Next lesson was with Jenna, who's been riding at Windflower since she was eight. Here she is at about age eleven:
Kip and Jenna Ainslie Sheridan copyright 2014
And here she is at sixteen, just six days ago, flying around the dressage arena--yes, it is there under the snow somewhere--on Firefly:
Jenna's lesson started with lungeing Firefly in the snow. This she did for two reasons: first, it was cold and it really wouldn't have been in Firefly's best interest to toss an adolescent up on her back and immediately get her going in trot and canter. Why couldn't Jenna just get on an warm Firefly up at the walk, you ask?
A reasonable question, which brings us to the second reason: Firefly--as you can deduce from the picture above--is an energetic lady and would have declined to keep herself at walk.
Katie was next up on Quilly. Like Jenna, Katie has been at Windflower eight years. Here's a picture taken when she was thirteen:
Snap, Katie, and Firefly Ainslie Sheridan copyright 2014
And six days ago on Quilly, our Welsh pony:
As you can see, Katie rides well, and though Quilly's ears are back, it is not that she's annoyed, but rather, because she is listening to Katie who is asking her to be a little more forward.
Next in the Saturday lineup is Tess. She is a beginner, but, boy, does she learn quickly. She is already cantering Kip bareback on the trails:
When Good Horses Go Bad
I would like now to tell you a bit about Quilly, the Welsh pony pictured earlier with Katie. About twelve years ago Quilly, like Dolly later, was headed for an auction, and while not strictly a meat auction, those who buy horses for slaughter houses, "the killers," would be there. Why would such a lovely, registered Welsh pony with an established show record be sent to such a place?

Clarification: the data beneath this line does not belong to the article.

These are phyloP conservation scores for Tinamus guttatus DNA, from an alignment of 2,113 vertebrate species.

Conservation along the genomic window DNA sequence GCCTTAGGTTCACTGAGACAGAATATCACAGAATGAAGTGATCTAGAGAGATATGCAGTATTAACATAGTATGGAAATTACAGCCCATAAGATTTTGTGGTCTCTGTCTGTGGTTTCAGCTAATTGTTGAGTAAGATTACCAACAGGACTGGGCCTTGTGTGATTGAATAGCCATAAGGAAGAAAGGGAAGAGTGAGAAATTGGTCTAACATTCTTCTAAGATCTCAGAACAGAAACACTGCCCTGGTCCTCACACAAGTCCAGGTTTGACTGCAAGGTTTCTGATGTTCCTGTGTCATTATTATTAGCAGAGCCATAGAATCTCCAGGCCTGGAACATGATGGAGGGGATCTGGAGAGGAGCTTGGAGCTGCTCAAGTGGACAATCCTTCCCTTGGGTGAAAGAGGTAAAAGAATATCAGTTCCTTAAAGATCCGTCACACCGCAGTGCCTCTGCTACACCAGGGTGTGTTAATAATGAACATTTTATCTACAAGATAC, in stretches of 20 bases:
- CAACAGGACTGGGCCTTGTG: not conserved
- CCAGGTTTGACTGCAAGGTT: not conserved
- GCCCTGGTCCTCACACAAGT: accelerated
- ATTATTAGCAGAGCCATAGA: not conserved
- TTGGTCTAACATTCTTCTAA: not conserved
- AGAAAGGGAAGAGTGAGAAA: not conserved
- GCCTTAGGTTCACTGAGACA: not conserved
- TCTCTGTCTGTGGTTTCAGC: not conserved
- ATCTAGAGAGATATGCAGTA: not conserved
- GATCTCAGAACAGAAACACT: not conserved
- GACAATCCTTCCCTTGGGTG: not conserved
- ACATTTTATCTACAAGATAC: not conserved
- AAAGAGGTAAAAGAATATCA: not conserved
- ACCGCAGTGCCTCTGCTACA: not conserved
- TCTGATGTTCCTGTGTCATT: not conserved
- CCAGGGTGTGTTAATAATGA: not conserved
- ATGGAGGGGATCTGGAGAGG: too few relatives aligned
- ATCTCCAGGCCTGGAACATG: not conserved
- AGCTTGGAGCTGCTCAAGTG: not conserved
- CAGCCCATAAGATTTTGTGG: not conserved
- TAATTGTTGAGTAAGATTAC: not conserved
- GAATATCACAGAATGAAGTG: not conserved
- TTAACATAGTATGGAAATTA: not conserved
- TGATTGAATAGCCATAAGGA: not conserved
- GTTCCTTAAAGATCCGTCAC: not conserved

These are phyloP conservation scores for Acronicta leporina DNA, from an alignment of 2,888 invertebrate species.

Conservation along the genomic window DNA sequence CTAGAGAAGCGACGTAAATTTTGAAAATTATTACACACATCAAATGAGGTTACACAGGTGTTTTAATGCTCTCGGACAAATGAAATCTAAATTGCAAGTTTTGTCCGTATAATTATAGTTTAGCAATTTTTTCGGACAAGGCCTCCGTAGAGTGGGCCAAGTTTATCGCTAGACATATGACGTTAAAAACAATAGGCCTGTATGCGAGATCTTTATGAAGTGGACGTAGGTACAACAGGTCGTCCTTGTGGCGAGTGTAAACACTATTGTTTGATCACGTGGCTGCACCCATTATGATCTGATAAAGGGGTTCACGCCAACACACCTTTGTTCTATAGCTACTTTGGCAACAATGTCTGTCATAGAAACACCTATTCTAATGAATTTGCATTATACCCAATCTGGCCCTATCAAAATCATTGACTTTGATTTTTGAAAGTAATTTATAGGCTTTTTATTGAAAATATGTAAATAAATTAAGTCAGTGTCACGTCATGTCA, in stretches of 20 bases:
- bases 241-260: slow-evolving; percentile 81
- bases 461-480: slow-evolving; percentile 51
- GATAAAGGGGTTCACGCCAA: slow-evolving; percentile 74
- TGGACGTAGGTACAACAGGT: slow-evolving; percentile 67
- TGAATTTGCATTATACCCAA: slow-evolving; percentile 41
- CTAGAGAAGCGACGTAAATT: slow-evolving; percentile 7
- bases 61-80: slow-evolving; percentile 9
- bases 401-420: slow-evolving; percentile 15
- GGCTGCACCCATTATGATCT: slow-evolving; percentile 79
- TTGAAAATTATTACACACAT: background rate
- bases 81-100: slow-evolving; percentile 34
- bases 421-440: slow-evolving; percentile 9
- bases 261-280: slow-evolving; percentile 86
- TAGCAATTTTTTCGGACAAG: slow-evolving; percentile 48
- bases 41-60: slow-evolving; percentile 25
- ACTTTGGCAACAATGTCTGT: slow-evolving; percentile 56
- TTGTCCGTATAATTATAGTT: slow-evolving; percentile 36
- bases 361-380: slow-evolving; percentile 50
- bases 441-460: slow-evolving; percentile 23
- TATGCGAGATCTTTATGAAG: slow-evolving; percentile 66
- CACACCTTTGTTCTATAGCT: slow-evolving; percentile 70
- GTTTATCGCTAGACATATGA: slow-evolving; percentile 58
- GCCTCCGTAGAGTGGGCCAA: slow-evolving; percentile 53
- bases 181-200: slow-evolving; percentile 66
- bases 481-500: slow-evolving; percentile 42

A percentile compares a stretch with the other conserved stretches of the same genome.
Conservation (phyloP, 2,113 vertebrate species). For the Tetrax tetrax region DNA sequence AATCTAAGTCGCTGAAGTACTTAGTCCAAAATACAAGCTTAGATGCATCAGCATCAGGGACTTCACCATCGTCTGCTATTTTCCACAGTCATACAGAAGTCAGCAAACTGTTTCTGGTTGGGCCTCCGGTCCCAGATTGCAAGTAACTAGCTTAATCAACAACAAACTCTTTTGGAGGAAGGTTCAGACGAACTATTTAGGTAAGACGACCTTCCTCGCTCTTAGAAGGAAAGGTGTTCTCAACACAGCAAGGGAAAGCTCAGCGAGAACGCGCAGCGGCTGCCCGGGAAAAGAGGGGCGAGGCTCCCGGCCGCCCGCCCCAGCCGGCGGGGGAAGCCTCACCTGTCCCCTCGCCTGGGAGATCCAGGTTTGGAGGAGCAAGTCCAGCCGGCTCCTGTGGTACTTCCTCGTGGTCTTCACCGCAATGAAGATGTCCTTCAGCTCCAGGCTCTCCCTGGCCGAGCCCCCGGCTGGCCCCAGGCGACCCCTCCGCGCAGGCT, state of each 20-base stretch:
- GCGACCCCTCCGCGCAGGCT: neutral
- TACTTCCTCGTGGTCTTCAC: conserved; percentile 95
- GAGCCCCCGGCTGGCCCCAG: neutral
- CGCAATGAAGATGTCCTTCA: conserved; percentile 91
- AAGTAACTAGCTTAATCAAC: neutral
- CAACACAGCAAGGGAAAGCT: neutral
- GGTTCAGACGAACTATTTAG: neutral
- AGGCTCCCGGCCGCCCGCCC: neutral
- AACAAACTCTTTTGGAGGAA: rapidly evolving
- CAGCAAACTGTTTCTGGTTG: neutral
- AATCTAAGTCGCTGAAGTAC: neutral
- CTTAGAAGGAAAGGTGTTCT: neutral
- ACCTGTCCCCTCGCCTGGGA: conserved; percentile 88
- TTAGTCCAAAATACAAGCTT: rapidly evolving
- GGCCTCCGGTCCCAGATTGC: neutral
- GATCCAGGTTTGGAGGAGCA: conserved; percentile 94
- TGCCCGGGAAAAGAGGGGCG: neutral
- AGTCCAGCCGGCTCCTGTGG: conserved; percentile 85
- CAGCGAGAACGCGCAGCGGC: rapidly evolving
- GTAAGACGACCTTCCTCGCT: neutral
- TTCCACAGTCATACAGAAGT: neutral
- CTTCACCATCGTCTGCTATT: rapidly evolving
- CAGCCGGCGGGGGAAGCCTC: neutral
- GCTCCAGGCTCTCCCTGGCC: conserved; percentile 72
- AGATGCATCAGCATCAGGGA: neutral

It wasn't because Quilly was part of a bankrupt enterprise, which I believe likely the case with Dolly and her feral herd shipped to a wholesale auction. Quilly was well-fed and sheltered. She resided at a large and well-known riding facility in Connecticut. Initially privately owned, she was a successful pony jumper and did well at numerous shows. But as children will do, Quilly's rider grew up and then went off to college. Quilly was demoted to school horse, and it did not take long before she made it clear that she hated her job. Quilly held to a zero tolerance policy when it came to inexperienced riders, their inability to balance and tendency to pull, sometimes rip, on her mouth. She skillfully dumped them with sudden halts, bucks, or combinations of the two. She also liked to bite those who came too near.
Thankfully, however, this talented mare did not end up at that auction. A boarder at the farm agreed to take her home to her own place in a nearby town. However, Quilly's bad behavior continued, one time resulting in a broken bone for her rider. When patience and hope ran out, I was asked to take her.